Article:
Over the weekend, 30 former senior Obama administration officials circulated a letter calling for President Trump to halt the American role in the conflict. They took responsibility for initiating U.S. support for the war but argued that the situation has deteriorated under Trump, for whom Middle East strategy has revolved largely around confronting Iran and embracing Riyadh and Abu Dhabi.

“We did not intend U.S. support to the coalition to become a blank check. But today, as civilian casualties have continued to rise and there is no end to the conflict in sight, it is clear that is precisely what happened,” wrote the former officials, including former national security adviser Susan E. Rice and former CIA director John Brennan. “However, rather than learning from that failure, the Trump administration has doubled down on support for the Saudi leadership’s prosecution of the war, while removing restrictions we had put in place. It is past time for America’s role in this disastrous war in Yemen to end.”

The first sign of a concrete shift in policy came on Friday, when it emerged that the administration would stop refueling aircraft from the Saudi-led coalition, which have carried out thousands of sorties over Yemen.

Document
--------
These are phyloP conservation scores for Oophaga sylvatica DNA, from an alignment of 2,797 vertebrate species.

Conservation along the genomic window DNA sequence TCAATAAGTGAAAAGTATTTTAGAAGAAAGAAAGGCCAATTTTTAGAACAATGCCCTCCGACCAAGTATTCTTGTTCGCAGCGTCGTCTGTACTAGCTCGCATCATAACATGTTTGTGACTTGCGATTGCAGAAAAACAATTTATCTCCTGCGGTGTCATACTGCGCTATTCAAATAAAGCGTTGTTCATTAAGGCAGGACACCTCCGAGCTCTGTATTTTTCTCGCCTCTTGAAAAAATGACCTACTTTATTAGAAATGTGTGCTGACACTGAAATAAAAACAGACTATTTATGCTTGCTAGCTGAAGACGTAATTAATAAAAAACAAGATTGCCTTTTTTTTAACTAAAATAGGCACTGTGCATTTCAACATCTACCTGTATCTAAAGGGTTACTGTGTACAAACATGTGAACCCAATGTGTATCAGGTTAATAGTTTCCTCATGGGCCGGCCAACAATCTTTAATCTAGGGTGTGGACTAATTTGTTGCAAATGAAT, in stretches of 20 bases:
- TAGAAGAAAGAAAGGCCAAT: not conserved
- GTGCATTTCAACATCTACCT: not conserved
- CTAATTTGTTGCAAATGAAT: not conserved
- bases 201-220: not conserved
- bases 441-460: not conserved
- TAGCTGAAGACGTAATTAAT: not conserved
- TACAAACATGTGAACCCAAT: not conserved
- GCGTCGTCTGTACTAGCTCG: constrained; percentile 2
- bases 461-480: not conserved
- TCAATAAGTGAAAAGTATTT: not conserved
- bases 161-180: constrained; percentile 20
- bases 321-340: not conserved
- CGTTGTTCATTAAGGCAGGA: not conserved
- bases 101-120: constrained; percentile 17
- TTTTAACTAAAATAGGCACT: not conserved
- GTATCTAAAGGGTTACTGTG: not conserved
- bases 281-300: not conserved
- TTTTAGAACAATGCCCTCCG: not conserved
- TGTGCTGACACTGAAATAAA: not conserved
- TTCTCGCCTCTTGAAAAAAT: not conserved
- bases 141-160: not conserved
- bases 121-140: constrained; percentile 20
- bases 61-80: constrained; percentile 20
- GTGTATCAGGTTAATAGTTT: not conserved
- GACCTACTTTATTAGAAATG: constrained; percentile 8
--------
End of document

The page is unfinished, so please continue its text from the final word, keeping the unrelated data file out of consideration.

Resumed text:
“The U.S. refueling of coalition aircraft has long been controversial because of the large numbers of civilians that have been killed in coalition airstrikes,” my colleagues reported. “Coalition airstrikes have struck hospitals, health clinics, weddings, funerals, factories and other nonmilitary targets. Human rights groups and The Washington Post have observed fragments of U.S.-made munitions at numerous attack sites.”

The administration still provides a great deal of other assistance to the coalition, including intelligence sharing, and is reported to be carrying out its own covert missions in Yemen. Some experts nevertheless viewed the announcement as a sign of the shifting winds in Washington.